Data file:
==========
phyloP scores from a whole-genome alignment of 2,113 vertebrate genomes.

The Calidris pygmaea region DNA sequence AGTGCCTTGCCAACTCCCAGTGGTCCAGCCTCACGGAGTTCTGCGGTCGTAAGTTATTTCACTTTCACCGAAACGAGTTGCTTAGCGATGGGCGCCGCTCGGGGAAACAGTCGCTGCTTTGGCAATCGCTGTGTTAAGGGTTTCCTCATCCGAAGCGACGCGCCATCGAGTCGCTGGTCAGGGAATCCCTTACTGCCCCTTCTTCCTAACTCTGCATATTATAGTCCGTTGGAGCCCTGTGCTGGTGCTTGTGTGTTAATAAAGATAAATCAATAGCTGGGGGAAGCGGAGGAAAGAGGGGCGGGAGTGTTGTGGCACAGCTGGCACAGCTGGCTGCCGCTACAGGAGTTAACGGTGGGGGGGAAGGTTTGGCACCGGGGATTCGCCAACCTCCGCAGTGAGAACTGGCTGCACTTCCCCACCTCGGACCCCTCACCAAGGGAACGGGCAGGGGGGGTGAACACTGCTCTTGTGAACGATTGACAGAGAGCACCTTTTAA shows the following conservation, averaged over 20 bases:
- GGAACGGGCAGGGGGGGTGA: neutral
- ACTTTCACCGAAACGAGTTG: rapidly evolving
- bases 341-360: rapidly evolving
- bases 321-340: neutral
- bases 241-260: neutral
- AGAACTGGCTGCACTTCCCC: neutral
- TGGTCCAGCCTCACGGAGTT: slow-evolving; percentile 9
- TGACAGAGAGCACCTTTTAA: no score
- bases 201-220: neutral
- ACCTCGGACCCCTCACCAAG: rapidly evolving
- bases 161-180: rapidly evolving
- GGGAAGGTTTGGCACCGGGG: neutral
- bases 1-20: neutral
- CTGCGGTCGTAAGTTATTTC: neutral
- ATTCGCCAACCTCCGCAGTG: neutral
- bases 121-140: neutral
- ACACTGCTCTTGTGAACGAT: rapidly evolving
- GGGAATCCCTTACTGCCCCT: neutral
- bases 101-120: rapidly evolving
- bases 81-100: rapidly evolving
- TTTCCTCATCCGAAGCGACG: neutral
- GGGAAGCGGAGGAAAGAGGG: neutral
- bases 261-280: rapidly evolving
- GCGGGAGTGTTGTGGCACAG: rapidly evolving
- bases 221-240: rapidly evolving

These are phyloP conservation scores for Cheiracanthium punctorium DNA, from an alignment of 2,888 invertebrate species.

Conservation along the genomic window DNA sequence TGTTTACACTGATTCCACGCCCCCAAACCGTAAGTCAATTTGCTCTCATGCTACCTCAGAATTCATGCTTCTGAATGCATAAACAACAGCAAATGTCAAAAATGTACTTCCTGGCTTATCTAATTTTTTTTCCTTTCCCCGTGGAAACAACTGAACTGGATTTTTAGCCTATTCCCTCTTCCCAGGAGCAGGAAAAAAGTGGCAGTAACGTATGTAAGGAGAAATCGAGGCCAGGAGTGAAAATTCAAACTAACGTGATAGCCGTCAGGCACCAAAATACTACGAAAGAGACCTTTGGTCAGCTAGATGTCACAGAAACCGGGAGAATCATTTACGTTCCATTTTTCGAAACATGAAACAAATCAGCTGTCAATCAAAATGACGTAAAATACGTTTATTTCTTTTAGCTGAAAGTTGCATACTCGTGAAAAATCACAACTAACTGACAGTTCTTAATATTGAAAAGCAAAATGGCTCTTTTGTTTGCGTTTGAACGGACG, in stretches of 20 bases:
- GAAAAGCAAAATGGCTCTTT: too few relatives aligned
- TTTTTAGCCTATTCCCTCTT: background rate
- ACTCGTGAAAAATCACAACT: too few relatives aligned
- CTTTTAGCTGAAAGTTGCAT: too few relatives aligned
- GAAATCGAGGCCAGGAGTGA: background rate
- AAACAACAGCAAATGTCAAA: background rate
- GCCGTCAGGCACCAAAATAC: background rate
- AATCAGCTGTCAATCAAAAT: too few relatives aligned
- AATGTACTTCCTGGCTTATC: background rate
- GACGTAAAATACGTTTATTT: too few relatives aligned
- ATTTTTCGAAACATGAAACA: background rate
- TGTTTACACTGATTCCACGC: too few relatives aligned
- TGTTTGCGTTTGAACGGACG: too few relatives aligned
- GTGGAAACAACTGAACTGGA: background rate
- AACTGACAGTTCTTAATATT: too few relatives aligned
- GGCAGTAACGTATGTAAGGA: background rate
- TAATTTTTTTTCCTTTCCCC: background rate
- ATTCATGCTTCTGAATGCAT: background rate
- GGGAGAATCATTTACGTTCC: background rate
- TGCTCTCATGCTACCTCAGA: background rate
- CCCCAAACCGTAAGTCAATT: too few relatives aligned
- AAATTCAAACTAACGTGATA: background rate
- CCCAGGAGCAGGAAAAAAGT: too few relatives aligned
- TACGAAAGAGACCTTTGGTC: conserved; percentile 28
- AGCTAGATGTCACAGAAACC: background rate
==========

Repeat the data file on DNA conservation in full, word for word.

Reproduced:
phyloP scores from a whole-genome alignment of 2,113 vertebrate genomes.

The Calidris pygmaea region DNA sequence AGTGCCTTGCCAACTCCCAGTGGTCCAGCCTCACGGAGTTCTGCGGTCGTAAGTTATTTCACTTTCACCGAAACGAGTTGCTTAGCGATGGGCGCCGCTCGGGGAAACAGTCGCTGCTTTGGCAATCGCTGTGTTAAGGGTTTCCTCATCCGAAGCGACGCGCCATCGAGTCGCTGGTCAGGGAATCCCTTACTGCCCCTTCTTCCTAACTCTGCATATTATAGTCCGTTGGAGCCCTGTGCTGGTGCTTGTGTGTTAATAAAGATAAATCAATAGCTGGGGGAAGCGGAGGAAAGAGGGGCGGGAGTGTTGTGGCACAGCTGGCACAGCTGGCTGCCGCTACAGGAGTTAACGGTGGGGGGGAAGGTTTGGCACCGGGGATTCGCCAACCTCCGCAGTGAGAACTGGCTGCACTTCCCCACCTCGGACCCCTCACCAAGGGAACGGGCAGGGGGGGTGAACACTGCTCTTGTGAACGATTGACAGAGAGCACCTTTTAA shows the following conservation, averaged over 20 bases:
- GGAACGGGCAGGGGGGGTGA: neutral
- ACTTTCACCGAAACGAGTTG: rapidly evolving
- bases 341-360: rapidly evolving
- bases 321-340: neutral
- bases 241-260: neutral
- AGAACTGGCTGCACTTCCCC: neutral
- TGGTCCAGCCTCACGGAGTT: slow-evolving; percentile 9
- TGACAGAGAGCACCTTTTAA: no score
- bases 201-220: neutral
- ACCTCGGACCCCTCACCAAG: rapidly evolving
- bases 161-180: rapidly evolving
- GGGAAGGTTTGGCACCGGGG: neutral
- bases 1-20: neutral
- CTGCGGTCGTAAGTTATTTC: neutral
- ATTCGCCAACCTCCGCAGTG: neutral
- bases 121-140: neutral
- ACACTGCTCTTGTGAACGAT: rapidly evolving
- GGGAATCCCTTACTGCCCCT: neutral
- bases 101-120: rapidly evolving
- bases 81-100: rapidly evolving
- TTTCCTCATCCGAAGCGACG: neutral
- GGGAAGCGGAGGAAAGAGGG: neutral
- bases 261-280: rapidly evolving
- GCGGGAGTGTTGTGGCACAG: rapidly evolving
- bases 221-240: rapidly evolving

These are phyloP conservation scores for Cheiracanthium punctorium DNA, from an alignment of 2,888 invertebrate species.

Conservation along the genomic window DNA sequence TGTTTACACTGATTCCACGCCCCCAAACCGTAAGTCAATTTGCTCTCATGCTACCTCAGAATTCATGCTTCTGAATGCATAAACAACAGCAAATGTCAAAAATGTACTTCCTGGCTTATCTAATTTTTTTTCCTTTCCCCGTGGAAACAACTGAACTGGATTTTTAGCCTATTCCCTCTTCCCAGGAGCAGGAAAAAAGTGGCAGTAACGTATGTAAGGAGAAATCGAGGCCAGGAGTGAAAATTCAAACTAACGTGATAGCCGTCAGGCACCAAAATACTACGAAAGAGACCTTTGGTCAGCTAGATGTCACAGAAACCGGGAGAATCATTTACGTTCCATTTTTCGAAACATGAAACAAATCAGCTGTCAATCAAAATGACGTAAAATACGTTTATTTCTTTTAGCTGAAAGTTGCATACTCGTGAAAAATCACAACTAACTGACAGTTCTTAATATTGAAAAGCAAAATGGCTCTTTTGTTTGCGTTTGAACGGACG, in stretches of 20 bases:
- GAAAAGCAAAATGGCTCTTT: too few relatives aligned
- TTTTTAGCCTATTCCCTCTT: background rate
- ACTCGTGAAAAATCACAACT: too few relatives aligned
- CTTTTAGCTGAAAGTTGCAT: too few relatives aligned
- GAAATCGAGGCCAGGAGTGA: background rate
- AAACAACAGCAAATGTCAAA: background rate
- GCCGTCAGGCACCAAAATAC: background rate
- AATCAGCTGTCAATCAAAAT: too few relatives aligned
- AATGTACTTCCTGGCTTATC: background rate
- GACGTAAAATACGTTTATTT: too few relatives aligned
- ATTTTTCGAAACATGAAACA: background rate
- TGTTTACACTGATTCCACGC: too few relatives aligned
- TGTTTGCGTTTGAACGGACG: too few relatives aligned
- GTGGAAACAACTGAACTGGA: background rate
- AACTGACAGTTCTTAATATT: too few relatives aligned
- GGCAGTAACGTATGTAAGGA: background rate
- TAATTTTTTTTCCTTTCCCC: background rate
- ATTCATGCTTCTGAATGCAT: background rate
- GGGAGAATCATTTACGTTCC: background rate
- TGCTCTCATGCTACCTCAGA: background rate
- CCCCAAACCGTAAGTCAATT: too few relatives aligned
- AAATTCAAACTAACGTGATA: background rate
- CCCAGGAGCAGGAAAAAAGT: too few relatives aligned
- TACGAAAGAGACCTTTGGTC: conserved; percentile 28
- AGCTAGATGTCACAGAAACC: background rate